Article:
This post idea didn’t pop out of the blue, although, I wish it had. I experienced the worst situation with an Airbnb booking last week, for a trip I thankfully hadn’t yet left for. This terrible and unlucky issue got me thinking – there are so many different ways to help you understand the safety, legitimacy, and accuracy of a homeshare listing. Of course, when you’re using a site like Airbnb or Homeaway, you know you’re not signing up for a traditional, name-brand, and predictable hotel. There’s always some form of adventure (as some may call it) and mystery to booking someone else’s home in a far away place. Of course, sometimes those feelings outweigh the bad when you’re planning a long trip, a vacation with a large group, or looking to save $ on your vacation accommodations.
A little back story…
My family and I always go to Mexico for Christmas. Playa del Carmen and Tulum are such special places to us, we couldn’t imagine a white (sandy) Christmas anywhere else! Sometimes we stay at luxury boutique hotels, and sometimes we stay in Airbnb’s that are located in condo-hotels, basically a condo facility that you can look up on Trip Advisor or Expedia, and usually have fitness centers, concierges, and restaurants/bars on site. This year, we’re bringing along a few extra people, and have a whole crew set to arrive Playa for the holidays! Since we have more people than two hotel rooms could fit, we decided to go with a large condo. We were so organized this year, and booked the trip in August! Us Taylors are usually still going back and forth over accommodations for this trip over Thanksgiving….we thought we were #winning at this pre-planning thing.
That is until I received a sketchy email from the host THREE weeks before our departure, which happens to also be one of the busiest tourist/travel weeks of the year, that then lead to a cancelled booking. We spent almost a week on the phone countless times with Airbnb customer service, and furiously searching for a back up plan (for five people, nonetheless!) Thankfully and surprisingly, we were able to find a new accommodation that was just as good as the original. I’ve stayed in so many incredible and perfect Airbnb’s, like this one in Italy, here in Cabo, and here in Charleston. I’ll be making sure to keep this past week’s lesson in my back pocket for when I’m planning my next trip.
Pay attention to the listing type. Sometimes, even when you’re booking an entire home, and have the number of guests in your filters, it still lets you book a “room”. Sometime’s hosts, especially if they’re new, will mistakenly put that it’s only a room in the details, when really it’s a full 3-bedroom condo, or similar. If this happens, it’s fine to book as long as they confirm via the homeshare site private messaging that it is an entire home. Just be aware that if you need to cancel for any safety, security, or other reasons, Airbnb will only consider this booking a private room, no matter the confirmation you had been verbally given.
Try to book with Superhosts. On Airbnb specifically, a Superhost has 4.8 star reviews or higher, has never cancelled on a guest within the last year (VERY important), has had over 10 active stays within a year, and responds to inquiries within 24 hours.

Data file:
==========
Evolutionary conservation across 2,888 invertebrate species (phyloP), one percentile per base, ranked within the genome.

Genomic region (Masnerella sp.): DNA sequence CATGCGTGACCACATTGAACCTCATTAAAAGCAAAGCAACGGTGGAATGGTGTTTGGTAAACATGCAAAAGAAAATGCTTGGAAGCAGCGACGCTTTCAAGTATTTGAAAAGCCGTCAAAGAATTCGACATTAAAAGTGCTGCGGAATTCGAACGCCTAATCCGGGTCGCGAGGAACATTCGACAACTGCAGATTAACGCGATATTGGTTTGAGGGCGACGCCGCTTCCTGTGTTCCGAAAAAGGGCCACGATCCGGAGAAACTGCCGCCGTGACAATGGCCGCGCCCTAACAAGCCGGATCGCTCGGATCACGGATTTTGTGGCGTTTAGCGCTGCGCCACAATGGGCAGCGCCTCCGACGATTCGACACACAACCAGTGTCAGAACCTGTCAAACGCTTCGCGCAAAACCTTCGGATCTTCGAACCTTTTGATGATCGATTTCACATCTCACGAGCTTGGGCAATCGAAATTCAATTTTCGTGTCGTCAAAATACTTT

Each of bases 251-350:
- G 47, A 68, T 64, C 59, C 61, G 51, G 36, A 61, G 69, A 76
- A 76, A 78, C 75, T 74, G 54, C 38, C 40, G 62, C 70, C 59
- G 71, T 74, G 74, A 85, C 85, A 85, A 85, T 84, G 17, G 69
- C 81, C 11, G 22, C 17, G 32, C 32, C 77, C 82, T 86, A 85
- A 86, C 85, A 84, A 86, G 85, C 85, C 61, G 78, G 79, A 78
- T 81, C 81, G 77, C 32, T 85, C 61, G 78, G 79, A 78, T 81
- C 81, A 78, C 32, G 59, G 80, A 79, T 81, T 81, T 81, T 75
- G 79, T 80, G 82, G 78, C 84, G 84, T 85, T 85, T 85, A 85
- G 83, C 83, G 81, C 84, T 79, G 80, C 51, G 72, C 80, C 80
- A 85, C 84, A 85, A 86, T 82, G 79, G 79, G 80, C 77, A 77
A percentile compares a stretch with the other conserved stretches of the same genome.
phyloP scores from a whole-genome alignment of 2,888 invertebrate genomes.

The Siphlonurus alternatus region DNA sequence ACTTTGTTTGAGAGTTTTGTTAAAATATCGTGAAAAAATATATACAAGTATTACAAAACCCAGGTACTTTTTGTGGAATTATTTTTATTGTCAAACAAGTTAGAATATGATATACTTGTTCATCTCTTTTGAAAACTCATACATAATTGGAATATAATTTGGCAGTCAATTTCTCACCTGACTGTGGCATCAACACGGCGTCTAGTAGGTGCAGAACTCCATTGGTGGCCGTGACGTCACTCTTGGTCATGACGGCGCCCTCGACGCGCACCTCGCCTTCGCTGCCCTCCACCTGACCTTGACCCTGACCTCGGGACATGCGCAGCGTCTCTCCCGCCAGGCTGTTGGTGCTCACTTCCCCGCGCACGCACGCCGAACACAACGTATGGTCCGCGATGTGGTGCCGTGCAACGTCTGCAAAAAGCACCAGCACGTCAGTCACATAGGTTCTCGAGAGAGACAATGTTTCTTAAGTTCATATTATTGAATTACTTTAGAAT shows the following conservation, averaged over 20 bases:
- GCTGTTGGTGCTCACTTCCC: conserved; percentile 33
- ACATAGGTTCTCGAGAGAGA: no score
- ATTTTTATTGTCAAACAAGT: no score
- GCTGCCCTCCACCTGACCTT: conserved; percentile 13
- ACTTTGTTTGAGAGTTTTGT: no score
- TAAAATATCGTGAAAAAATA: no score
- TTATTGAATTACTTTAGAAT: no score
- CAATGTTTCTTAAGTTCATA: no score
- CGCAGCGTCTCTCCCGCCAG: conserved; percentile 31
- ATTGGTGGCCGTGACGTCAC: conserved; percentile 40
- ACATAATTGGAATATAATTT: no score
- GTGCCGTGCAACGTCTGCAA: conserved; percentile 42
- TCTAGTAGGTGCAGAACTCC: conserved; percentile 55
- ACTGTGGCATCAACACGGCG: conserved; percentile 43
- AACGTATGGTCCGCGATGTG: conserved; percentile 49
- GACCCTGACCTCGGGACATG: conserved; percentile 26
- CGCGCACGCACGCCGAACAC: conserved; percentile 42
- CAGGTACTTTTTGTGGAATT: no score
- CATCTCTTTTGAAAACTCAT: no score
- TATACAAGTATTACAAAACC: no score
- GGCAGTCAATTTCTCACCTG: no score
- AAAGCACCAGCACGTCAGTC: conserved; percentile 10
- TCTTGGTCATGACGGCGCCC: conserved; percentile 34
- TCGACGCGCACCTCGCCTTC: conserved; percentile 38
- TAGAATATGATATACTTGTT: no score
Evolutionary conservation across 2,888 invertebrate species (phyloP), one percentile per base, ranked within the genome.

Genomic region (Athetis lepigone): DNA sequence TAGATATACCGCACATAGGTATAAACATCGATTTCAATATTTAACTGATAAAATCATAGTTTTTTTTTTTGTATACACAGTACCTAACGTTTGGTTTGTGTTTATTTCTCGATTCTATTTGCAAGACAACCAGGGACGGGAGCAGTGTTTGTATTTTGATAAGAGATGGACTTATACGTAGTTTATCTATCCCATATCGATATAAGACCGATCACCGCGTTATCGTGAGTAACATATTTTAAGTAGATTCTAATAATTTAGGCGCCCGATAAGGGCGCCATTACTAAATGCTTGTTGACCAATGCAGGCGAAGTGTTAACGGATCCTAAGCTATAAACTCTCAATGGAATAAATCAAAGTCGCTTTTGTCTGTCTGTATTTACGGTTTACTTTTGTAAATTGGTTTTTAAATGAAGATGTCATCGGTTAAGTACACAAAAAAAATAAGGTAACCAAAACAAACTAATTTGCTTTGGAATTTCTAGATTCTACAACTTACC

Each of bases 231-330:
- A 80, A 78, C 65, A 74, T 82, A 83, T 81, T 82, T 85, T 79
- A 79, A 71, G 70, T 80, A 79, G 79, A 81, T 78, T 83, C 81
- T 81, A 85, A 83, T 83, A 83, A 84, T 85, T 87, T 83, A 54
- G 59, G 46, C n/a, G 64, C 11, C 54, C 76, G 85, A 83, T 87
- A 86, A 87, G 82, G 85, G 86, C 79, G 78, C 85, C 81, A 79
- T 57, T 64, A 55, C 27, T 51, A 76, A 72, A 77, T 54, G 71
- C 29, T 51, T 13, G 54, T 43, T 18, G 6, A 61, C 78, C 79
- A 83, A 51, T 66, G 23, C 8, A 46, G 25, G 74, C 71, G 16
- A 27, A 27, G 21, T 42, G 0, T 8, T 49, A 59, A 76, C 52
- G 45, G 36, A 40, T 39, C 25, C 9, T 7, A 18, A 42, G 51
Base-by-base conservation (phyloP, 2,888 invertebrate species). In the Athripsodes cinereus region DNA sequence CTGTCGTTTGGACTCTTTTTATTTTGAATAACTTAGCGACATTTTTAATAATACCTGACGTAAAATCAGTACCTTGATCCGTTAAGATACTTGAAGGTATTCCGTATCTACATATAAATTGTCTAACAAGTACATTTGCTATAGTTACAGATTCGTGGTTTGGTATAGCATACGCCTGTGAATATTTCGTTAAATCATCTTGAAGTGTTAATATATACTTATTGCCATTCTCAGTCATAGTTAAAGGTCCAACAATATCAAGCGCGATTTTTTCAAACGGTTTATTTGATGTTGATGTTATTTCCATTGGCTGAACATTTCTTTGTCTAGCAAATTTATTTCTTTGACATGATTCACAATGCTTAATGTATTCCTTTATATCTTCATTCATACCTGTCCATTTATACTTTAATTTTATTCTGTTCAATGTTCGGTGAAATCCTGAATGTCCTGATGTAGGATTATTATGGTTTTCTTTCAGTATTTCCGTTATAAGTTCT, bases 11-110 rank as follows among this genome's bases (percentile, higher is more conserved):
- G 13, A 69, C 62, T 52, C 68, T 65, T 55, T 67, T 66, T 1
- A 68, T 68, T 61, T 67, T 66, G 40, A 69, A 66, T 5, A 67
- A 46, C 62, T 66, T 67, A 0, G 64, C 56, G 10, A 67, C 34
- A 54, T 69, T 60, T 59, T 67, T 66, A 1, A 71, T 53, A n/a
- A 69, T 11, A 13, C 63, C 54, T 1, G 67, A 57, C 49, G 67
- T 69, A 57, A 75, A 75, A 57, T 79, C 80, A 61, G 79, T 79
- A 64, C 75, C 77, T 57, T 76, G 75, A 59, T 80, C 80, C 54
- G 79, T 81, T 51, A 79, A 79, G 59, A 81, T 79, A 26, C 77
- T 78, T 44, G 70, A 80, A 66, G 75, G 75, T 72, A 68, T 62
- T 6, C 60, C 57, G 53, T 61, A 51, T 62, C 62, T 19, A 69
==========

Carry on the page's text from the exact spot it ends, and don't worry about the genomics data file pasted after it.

Watch for the same listing that’s posted multiple times. I’ve seen this happen in many of my searches for condos in Mexico. A host will have multiple accounts, and use different listing names and a different mix of the same photos in each. This is a red flag as it deters the traveler from seeing the real reviews, and shows that the host isn’t trustworthy.
Look out for automatic cancellation reviews. Airbnb automatically leaves a “review” when a host cancels on someone, and even includes how many days before the check-in they cancelled. This comes in handy when a host has multiple listings, but no reviews for the specific place you’re considering. It shows how reliable they are. This was a big red flag I should have accounted for when we booked our original Christmas week Airbnb.
Try to pick places that aren’t someone’s main residence. This can be a tricky one, but generally, you can usually tell by the photos and the host description if they live in the home. I try to stay in places that are clearly run by management companies, or exist as an actual business. I feel strange sleeping in someone else’s bed, and looking at their personal items and photos. Creepy! If you’re unsure, ask the host before booking! I learned the hard way about this tip on a trip to San Diego a few years ago. The fridge in the house was even filled with personal items.
Book somewhere you can cross-reference. If you do some in-depth research, you can easily find out more details that you can reference online about a place. The Airbnb we rented in Italy had named itself “SoSore Apartment One” – a quick google search lead me to the hosts (three sisters) website, along with their popular Instagram, where other travelers tagged the location. When we travel to Playa del Carmen or Cabo, I always ask the host what the condo complex name is. With that information, I can easily find the complex’ professional website, and Trip Advisor reviews.
Pay attention to amenities. Going to Lake Tahoe for a ski trip? I’d definitely want to make sure there’s a hot tub! Coffee snob? You’ll want to ask your host what kind of coffee maker they have. When we go on long trips, a washer and dryer is a huge plus.
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